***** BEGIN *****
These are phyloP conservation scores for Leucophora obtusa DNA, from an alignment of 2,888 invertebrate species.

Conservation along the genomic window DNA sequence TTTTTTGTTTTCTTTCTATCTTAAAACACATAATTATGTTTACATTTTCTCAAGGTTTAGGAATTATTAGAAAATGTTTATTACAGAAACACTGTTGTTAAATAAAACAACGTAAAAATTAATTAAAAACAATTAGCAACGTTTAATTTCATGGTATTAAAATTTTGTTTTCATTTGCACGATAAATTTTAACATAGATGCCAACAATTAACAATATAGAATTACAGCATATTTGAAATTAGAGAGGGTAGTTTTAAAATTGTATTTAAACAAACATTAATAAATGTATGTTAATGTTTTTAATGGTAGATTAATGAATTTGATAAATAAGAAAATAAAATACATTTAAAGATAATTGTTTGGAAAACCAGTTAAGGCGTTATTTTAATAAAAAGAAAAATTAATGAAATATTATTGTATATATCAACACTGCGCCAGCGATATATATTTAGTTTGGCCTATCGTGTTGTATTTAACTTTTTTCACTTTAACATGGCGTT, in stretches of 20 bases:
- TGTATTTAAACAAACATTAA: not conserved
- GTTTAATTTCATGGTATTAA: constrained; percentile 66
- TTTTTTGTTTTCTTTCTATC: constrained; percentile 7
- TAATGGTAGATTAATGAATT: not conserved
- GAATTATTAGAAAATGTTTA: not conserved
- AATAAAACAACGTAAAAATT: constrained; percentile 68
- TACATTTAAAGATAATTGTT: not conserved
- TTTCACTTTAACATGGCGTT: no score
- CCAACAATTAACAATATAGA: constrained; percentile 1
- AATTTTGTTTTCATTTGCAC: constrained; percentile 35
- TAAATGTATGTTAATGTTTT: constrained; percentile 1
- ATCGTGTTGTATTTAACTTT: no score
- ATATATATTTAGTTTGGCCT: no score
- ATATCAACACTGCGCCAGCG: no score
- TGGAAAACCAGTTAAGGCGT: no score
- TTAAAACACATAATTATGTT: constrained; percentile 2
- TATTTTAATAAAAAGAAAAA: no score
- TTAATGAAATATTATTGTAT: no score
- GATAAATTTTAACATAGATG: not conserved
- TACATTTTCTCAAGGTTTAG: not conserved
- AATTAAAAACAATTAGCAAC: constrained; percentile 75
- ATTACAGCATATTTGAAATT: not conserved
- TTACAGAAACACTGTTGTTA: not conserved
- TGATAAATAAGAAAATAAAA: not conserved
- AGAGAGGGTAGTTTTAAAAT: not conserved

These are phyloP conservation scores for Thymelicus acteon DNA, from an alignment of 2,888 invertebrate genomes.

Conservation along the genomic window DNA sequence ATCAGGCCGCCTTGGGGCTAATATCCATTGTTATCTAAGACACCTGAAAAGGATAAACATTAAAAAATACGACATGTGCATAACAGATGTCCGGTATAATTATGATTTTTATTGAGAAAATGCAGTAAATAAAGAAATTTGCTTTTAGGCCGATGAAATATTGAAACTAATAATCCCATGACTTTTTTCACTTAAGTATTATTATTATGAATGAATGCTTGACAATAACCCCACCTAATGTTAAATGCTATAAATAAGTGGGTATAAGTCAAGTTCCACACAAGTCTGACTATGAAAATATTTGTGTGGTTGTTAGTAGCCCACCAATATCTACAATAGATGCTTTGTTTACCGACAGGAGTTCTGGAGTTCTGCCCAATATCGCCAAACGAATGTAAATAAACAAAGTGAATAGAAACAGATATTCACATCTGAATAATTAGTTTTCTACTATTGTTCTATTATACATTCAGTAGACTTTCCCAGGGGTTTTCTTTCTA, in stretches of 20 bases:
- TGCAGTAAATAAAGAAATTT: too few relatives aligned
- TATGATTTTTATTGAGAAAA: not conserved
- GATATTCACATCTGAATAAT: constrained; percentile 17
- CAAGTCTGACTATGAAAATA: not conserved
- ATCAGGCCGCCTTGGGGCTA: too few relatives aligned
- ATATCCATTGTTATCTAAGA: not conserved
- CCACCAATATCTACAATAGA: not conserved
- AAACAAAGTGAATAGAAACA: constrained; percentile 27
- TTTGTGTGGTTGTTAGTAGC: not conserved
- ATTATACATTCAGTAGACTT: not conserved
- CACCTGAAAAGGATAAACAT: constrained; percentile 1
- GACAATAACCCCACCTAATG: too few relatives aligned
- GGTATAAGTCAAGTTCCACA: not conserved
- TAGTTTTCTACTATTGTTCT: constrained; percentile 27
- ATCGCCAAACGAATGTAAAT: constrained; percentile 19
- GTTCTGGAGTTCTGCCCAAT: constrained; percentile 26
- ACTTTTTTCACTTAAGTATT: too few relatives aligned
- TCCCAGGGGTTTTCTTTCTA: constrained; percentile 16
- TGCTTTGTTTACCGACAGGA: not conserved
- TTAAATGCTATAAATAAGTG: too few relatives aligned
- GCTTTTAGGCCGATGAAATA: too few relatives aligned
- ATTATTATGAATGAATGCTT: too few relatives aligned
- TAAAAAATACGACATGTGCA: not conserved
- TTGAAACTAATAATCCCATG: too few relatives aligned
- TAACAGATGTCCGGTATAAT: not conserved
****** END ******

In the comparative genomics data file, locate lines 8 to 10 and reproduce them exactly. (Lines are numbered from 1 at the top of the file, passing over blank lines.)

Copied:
- AATAAAACAACGTAAAAATT: constrained; percentile 68
- TACATTTAAAGATAATTGTT: not conserved
- TTTCACTTTAACATGGCGTT: no score